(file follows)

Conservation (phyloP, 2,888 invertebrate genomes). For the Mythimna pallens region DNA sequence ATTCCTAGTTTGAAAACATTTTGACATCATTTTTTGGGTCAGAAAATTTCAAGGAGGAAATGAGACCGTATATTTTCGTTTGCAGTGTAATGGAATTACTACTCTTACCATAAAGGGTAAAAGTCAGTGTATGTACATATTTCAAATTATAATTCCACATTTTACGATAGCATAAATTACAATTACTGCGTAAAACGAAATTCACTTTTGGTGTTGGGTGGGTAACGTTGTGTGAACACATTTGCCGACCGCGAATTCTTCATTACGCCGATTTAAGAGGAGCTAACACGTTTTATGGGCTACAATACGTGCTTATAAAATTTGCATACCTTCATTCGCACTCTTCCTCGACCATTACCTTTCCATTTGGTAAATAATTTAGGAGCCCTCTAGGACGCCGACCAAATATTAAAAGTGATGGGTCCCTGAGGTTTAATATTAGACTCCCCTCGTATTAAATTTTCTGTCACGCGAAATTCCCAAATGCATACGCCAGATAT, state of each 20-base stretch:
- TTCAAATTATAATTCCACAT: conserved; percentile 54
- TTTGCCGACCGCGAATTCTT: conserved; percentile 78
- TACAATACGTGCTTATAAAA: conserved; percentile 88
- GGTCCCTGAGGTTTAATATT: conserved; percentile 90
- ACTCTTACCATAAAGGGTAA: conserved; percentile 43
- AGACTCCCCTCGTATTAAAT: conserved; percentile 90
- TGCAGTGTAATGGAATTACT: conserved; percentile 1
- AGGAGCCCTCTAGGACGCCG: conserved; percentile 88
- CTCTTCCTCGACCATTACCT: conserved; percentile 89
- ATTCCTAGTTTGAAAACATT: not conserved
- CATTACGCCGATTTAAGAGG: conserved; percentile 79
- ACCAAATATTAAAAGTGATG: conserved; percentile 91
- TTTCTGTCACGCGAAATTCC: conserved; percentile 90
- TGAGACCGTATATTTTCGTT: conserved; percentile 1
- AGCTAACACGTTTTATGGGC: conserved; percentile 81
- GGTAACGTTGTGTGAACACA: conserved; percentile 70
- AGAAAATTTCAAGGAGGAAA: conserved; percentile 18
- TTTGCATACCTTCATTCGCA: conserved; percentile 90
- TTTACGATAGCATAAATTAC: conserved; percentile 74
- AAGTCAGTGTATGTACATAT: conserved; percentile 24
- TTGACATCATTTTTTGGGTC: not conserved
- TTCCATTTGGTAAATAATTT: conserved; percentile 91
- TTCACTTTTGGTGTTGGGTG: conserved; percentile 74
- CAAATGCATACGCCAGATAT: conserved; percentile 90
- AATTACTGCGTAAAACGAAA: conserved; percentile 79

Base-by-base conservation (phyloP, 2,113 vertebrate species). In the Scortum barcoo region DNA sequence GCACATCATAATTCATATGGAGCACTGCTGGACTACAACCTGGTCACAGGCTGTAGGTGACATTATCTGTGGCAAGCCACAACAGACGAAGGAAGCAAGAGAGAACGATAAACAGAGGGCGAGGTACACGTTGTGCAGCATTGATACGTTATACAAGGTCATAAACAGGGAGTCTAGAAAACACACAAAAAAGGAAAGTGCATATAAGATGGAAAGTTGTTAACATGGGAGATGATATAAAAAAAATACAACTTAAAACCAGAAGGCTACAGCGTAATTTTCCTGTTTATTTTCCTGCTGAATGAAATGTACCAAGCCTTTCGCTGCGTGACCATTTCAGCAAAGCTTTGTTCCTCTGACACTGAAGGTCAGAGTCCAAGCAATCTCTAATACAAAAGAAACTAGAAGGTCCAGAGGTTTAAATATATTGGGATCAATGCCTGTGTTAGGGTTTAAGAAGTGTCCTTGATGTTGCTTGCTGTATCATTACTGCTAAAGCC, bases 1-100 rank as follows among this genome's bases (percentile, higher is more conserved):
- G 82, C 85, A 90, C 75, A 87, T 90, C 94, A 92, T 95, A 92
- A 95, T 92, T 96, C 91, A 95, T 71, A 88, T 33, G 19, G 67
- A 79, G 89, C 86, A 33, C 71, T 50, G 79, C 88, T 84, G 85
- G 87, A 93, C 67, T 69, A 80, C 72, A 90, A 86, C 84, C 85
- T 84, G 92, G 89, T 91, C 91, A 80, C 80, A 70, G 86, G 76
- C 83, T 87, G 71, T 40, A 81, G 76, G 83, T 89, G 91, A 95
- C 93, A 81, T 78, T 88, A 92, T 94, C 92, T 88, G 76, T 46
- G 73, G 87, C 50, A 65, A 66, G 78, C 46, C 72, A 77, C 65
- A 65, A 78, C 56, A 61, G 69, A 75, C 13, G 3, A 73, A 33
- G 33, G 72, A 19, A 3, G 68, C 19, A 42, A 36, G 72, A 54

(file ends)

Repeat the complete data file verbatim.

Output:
Conservation (phyloP, 2,888 invertebrate genomes). For the Mythimna pallens region DNA sequence ATTCCTAGTTTGAAAACATTTTGACATCATTTTTTGGGTCAGAAAATTTCAAGGAGGAAATGAGACCGTATATTTTCGTTTGCAGTGTAATGGAATTACTACTCTTACCATAAAGGGTAAAAGTCAGTGTATGTACATATTTCAAATTATAATTCCACATTTTACGATAGCATAAATTACAATTACTGCGTAAAACGAAATTCACTTTTGGTGTTGGGTGGGTAACGTTGTGTGAACACATTTGCCGACCGCGAATTCTTCATTACGCCGATTTAAGAGGAGCTAACACGTTTTATGGGCTACAATACGTGCTTATAAAATTTGCATACCTTCATTCGCACTCTTCCTCGACCATTACCTTTCCATTTGGTAAATAATTTAGGAGCCCTCTAGGACGCCGACCAAATATTAAAAGTGATGGGTCCCTGAGGTTTAATATTAGACTCCCCTCGTATTAAATTTTCTGTCACGCGAAATTCCCAAATGCATACGCCAGATAT, state of each 20-base stretch:
- TTCAAATTATAATTCCACAT: conserved; percentile 54
- TTTGCCGACCGCGAATTCTT: conserved; percentile 78
- TACAATACGTGCTTATAAAA: conserved; percentile 88
- GGTCCCTGAGGTTTAATATT: conserved; percentile 90
- ACTCTTACCATAAAGGGTAA: conserved; percentile 43
- AGACTCCCCTCGTATTAAAT: conserved; percentile 90
- TGCAGTGTAATGGAATTACT: conserved; percentile 1
- AGGAGCCCTCTAGGACGCCG: conserved; percentile 88
- CTCTTCCTCGACCATTACCT: conserved; percentile 89
- ATTCCTAGTTTGAAAACATT: not conserved
- CATTACGCCGATTTAAGAGG: conserved; percentile 79
- ACCAAATATTAAAAGTGATG: conserved; percentile 91
- TTTCTGTCACGCGAAATTCC: conserved; percentile 90
- TGAGACCGTATATTTTCGTT: conserved; percentile 1
- AGCTAACACGTTTTATGGGC: conserved; percentile 81
- GGTAACGTTGTGTGAACACA: conserved; percentile 70
- AGAAAATTTCAAGGAGGAAA: conserved; percentile 18
- TTTGCATACCTTCATTCGCA: conserved; percentile 90
- TTTACGATAGCATAAATTAC: conserved; percentile 74
- AAGTCAGTGTATGTACATAT: conserved; percentile 24
- TTGACATCATTTTTTGGGTC: not conserved
- TTCCATTTGGTAAATAATTT: conserved; percentile 91
- TTCACTTTTGGTGTTGGGTG: conserved; percentile 74
- CAAATGCATACGCCAGATAT: conserved; percentile 90
- AATTACTGCGTAAAACGAAA: conserved; percentile 79

Base-by-base conservation (phyloP, 2,113 vertebrate species). In the Scortum barcoo region DNA sequence GCACATCATAATTCATATGGAGCACTGCTGGACTACAACCTGGTCACAGGCTGTAGGTGACATTATCTGTGGCAAGCCACAACAGACGAAGGAAGCAAGAGAGAACGATAAACAGAGGGCGAGGTACACGTTGTGCAGCATTGATACGTTATACAAGGTCATAAACAGGGAGTCTAGAAAACACACAAAAAAGGAAAGTGCATATAAGATGGAAAGTTGTTAACATGGGAGATGATATAAAAAAAATACAACTTAAAACCAGAAGGCTACAGCGTAATTTTCCTGTTTATTTTCCTGCTGAATGAAATGTACCAAGCCTTTCGCTGCGTGACCATTTCAGCAAAGCTTTGTTCCTCTGACACTGAAGGTCAGAGTCCAAGCAATCTCTAATACAAAAGAAACTAGAAGGTCCAGAGGTTTAAATATATTGGGATCAATGCCTGTGTTAGGGTTTAAGAAGTGTCCTTGATGTTGCTTGCTGTATCATTACTGCTAAAGCC, bases 1-100 rank as follows among this genome's bases (percentile, higher is more conserved):
- G 82, C 85, A 90, C 75, A 87, T 90, C 94, A 92, T 95, A 92
- A 95, T 92, T 96, C 91, A 95, T 71, A 88, T 33, G 19, G 67
- A 79, G 89, C 86, A 33, C 71, T 50, G 79, C 88, T 84, G 85
- G 87, A 93, C 67, T 69, A 80, C 72, A 90, A 86, C 84, C 85
- T 84, G 92, G 89, T 91, C 91, A 80, C 80, A 70, G 86, G 76
- C 83, T 87, G 71, T 40, A 81, G 76, G 83, T 89, G 91, A 95
- C 93, A 81, T 78, T 88, A 92, T 94, C 92, T 88, G 76, T 46
- G 73, G 87, C 50, A 65, A 66, G 78, C 46, C 72, A 77, C 65
- A 65, A 78, C 56, A 61, G 69, A 75, C 13, G 3, A 73, A 33
- G 33, G 72, A 19, A 3, G 68, C 19, A 42, A 36, G 72, A 54